How a men’s magazine gave me confidence that Elle could not.

I am a huge fan of the anti-plastic surgery, no-makeup, aging-naturally, don’t-retouch-my-photos movement that’s been taking hold among a small but significant number of celebrities. 

In 2003, Kate Winslet was up in arms about this retouched photo on the cover of GQ.

Kate Winslet, whom I thought was so beautiful when I first saw her in movies in the ’90s, is now 20 percent more awesome to me because she refuses to starve herself and won’t get plastic surgery. I love that she takes a stand against retouching. I love that a growing number of ladies’ magazines are open to publishing unretouched photos and make-up-less shoots and photos of “plus-size girls” and using women over the age of 35 as cover girls.

This is a fabulous trend. If only it were the norm instead of the exception.

I wish Winslet or any of the natural beauty activists were on the covers of any of the ladies’ magazines that have arrived at my house since the fall.* But the vast majority of the cover girls,  actresses, models and fashions in those magazines have catered to an imaginary world full of wrinkle-free women whose dress sizes top out at 8. An extremely unscientific survey of the cover girls in my magazine rack currently includes several young starlets, the super-slender Cameron Diaz and Demi Moore, who has been criticized for being too skinny as she ages.

Sophia Loren has said that young actresses need to "mangia!" I'm paraphrasing here.

I realize some women have trouble putting on weight, but most people I know struggle with the opposite problem, as do I.

“Too skinny” is not a problem I will ever have unless, god forbid, I end up in a survival situation. Even then, the chances of me getting “too skinny” are pretty slim because before starving to death I would

1) eat songbirds, squirrels, bugs, bark and weeds, probably poisoning myself in the process, or

2) be killed and eaten by my friends and relatives for the fat reserves I carry with me at all times.

I digress.

Witness Marilyn Monroe eating dessert.

Moving along, I’m tired of reading women’s magazines and feeling overweight. So the other day I went to the website of a men’s magazine instead.

Normally I try to stay clear of men’s magazines, particularly the articles that focus on women’s bodies, but I was sick of reading Elle and wondering what it would be like to fit into a size 0 pair of skinny jeans. (I’d have to shave several inches of bone off my hips to make that happen.) One Google search later, I’d found this gem: Men’s Health’s 100 hottest women of all time.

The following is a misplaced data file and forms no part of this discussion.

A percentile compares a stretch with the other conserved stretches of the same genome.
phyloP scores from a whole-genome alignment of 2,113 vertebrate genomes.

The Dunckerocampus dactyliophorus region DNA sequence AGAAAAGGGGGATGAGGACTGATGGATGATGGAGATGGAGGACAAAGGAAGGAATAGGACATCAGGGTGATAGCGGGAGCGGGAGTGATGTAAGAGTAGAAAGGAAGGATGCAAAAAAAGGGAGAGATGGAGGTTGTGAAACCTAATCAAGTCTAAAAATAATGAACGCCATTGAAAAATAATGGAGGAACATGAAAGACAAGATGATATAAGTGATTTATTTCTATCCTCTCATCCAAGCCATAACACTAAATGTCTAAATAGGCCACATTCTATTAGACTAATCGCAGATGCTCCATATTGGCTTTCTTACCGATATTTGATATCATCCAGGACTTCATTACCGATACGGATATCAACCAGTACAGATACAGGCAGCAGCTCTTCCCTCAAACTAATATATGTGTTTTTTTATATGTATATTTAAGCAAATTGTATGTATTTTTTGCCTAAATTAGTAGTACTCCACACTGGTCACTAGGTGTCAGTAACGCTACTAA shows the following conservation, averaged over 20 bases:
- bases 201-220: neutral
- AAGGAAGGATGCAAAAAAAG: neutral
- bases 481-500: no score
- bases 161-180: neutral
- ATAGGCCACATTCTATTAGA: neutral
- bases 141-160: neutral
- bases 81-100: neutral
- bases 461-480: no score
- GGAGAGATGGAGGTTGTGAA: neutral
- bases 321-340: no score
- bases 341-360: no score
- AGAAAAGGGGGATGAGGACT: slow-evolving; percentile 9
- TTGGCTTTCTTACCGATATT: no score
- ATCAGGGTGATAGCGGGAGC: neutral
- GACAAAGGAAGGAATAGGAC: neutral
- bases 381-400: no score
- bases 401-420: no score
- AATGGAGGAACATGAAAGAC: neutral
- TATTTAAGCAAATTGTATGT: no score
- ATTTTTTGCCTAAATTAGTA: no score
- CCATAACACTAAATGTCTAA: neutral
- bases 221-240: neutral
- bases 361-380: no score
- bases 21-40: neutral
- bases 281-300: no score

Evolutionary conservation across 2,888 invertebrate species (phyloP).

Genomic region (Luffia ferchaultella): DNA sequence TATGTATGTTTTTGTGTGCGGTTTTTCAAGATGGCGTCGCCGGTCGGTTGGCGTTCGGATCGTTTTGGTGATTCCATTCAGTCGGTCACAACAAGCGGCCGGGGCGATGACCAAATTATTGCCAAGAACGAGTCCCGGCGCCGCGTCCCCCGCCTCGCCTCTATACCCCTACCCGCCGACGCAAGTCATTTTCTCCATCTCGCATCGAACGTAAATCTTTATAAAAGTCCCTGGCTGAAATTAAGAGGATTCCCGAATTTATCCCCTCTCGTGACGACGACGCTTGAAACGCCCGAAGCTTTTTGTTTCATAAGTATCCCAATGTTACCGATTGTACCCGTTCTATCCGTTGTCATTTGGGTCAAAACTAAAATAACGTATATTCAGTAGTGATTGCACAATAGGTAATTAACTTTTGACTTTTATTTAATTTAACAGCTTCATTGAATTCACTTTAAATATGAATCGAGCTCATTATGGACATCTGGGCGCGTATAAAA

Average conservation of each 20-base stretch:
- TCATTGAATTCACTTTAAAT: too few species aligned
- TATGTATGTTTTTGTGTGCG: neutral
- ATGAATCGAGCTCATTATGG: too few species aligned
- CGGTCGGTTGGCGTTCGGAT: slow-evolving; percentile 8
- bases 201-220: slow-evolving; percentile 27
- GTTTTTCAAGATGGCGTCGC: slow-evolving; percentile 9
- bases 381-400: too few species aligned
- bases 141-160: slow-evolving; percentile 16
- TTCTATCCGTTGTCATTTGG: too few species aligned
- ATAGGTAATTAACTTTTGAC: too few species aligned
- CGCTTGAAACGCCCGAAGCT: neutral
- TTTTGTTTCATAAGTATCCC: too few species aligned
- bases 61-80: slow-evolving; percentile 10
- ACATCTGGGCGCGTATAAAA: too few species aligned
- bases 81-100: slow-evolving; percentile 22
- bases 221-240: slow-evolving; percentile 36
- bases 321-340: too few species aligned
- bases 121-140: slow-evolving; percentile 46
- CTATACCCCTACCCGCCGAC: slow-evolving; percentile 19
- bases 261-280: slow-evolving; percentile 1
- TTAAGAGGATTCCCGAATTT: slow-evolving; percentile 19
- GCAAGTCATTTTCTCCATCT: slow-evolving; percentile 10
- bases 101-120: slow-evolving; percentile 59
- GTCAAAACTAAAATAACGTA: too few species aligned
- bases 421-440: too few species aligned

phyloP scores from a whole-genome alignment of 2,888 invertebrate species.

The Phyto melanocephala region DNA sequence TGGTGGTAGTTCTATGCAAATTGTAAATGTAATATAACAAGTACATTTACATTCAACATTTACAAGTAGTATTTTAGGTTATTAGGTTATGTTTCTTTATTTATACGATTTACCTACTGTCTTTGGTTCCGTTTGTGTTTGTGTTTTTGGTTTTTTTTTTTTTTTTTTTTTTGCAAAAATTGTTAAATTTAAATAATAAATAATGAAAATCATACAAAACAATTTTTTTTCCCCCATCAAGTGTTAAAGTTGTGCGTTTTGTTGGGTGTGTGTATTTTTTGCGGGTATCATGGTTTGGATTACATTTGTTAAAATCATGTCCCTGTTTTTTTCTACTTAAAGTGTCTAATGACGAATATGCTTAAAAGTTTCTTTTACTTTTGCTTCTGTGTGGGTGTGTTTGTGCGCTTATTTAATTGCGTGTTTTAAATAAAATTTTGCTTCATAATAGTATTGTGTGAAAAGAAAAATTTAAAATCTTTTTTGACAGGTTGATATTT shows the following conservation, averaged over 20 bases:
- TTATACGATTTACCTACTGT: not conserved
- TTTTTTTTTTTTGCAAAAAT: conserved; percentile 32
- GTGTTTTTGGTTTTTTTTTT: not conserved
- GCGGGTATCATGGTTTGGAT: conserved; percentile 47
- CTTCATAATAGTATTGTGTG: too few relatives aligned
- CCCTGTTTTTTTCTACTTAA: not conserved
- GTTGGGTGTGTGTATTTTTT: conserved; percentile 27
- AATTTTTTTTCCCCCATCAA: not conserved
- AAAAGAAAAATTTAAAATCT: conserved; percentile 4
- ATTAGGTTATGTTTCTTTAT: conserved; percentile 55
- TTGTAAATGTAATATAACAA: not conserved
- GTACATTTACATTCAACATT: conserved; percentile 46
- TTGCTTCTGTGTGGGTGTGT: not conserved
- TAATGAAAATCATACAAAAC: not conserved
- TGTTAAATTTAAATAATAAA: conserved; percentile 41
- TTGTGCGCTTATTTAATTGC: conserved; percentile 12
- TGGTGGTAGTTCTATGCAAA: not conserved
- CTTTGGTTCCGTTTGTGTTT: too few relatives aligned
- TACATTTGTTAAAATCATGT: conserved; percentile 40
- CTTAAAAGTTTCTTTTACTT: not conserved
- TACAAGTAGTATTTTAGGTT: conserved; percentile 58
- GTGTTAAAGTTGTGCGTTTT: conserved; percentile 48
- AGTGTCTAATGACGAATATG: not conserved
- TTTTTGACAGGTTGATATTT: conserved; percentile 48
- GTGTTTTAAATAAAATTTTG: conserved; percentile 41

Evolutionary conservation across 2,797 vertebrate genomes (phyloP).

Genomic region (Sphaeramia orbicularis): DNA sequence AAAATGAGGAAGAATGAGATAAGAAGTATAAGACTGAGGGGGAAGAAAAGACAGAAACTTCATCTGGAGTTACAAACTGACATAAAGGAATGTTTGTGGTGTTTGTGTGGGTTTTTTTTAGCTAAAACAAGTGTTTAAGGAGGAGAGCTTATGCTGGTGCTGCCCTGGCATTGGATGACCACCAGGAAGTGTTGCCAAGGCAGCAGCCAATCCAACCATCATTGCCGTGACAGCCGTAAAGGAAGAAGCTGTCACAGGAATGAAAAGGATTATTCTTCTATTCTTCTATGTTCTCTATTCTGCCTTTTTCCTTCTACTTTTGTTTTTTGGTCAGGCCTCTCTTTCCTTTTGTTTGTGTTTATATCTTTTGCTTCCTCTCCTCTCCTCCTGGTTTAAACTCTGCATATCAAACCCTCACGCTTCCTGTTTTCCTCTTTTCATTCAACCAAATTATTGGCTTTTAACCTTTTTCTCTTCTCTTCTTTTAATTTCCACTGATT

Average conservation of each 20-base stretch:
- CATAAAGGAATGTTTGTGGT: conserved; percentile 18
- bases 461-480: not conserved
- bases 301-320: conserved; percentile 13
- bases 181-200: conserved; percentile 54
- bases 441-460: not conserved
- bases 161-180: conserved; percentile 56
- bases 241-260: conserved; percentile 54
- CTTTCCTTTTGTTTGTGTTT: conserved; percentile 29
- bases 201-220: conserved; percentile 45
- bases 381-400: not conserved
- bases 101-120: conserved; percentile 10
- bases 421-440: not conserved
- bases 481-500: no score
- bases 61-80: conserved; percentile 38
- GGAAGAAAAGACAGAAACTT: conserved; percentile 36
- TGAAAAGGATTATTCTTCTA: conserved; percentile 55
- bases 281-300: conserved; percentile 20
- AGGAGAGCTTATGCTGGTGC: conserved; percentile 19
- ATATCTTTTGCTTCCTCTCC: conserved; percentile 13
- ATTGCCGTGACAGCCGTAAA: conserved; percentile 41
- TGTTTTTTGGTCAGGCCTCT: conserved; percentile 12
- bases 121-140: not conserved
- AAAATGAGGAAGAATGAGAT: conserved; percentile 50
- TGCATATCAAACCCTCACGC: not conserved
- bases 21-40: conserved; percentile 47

Now before I get into the list, I’m not saying that women should start adhering to standards set for them by men’s magazines. I am saying that while women’s magazines display a certain kind of figure as ideal, not everyone sees it that way.

Jayne Mansfield is smart enough to know that she can eat AND be attractive.

Look at this list. Some of the ladies are listed with their measurements. One of them (Jayne Mansfield) is listed with both her measurements and her IQ (163). These women are all shapes and sizes. Sure, there are a lot of skinny gals from the ’70s and today, but many of them look as though they’d never dream of starving themselves. Look at Ann-Margaret. There’s a lady who looks like she eats food. Number one is Jennifer Aniston, who might be skinny, but I’m glad she’s number one, because she seems genuinely nice.**

The point I’m trying to make here is not new. It’s trumpeted all the time. It’s just that the message – that there is no real standard of beauty – doesn’t always hit home. There are days when I just don’t feel attractive, or when I pine for my twenties or even my teens. And even though I know that’s a fool’s gambit and that in 10 years I’ll be pining for my 30s, I do it anyhow.

It’s normal for individual people to be insecure every once in a while. We all have bad days. What’s destructive is when a whole culture of people (American women, for example) are insecure all the time. In a time when the decent women’s magazines show me slimming clothing and size 2 dresses and the trashy ones publish articles focusing on diets, gossip, and sex tips, it was refreshing to see a list, created by guys who find smart, talented, funny and kind women attractive and who define 100 different body shapes as “hot.” The only thing that could make the list better would be more women of different ethnicities.***

After looking at this list, I got up and looked in the mirror. I felt beautiful. I logged onto Facebook, and congratulated myself on being friends with so many other beautiful women. I looked at a family picture and what do you know? My family is just rank with lookers. I told my husband all of this, and he agreed. And then we went out and had pizza for dinner.

* Thanks to a few shopping trips to Lohmann’s this fall, I am now the recipient of a lot of women’s magazines. Elle, Harper’s Bazaar, InStyle and Marie Claire all visit my house monthly. So does Food and Wine.

**  Sesame Street pro tip: Being nice trumps being curvy or skinny or what-have-you any day of week.

*** I counted about 10 women of color on this list. But that’s still a really small percentage when you’re talking about a list of 100.

Gluten is a cruel and scrumptious mistress.

At some point in the last several days, I ingested gluten.

Our collection of flours. We do a lot of baking.

I think I know when it happened, and I don’t regret eating that meal because it was delicious. Gluten (the sticky protein in wheat) is always delicious. Well, it’s always delicious to me. That’s because I haven’t eaten gluten on purpose in almost eight years. I was diagnosed with an allergy to gluten when I was 25.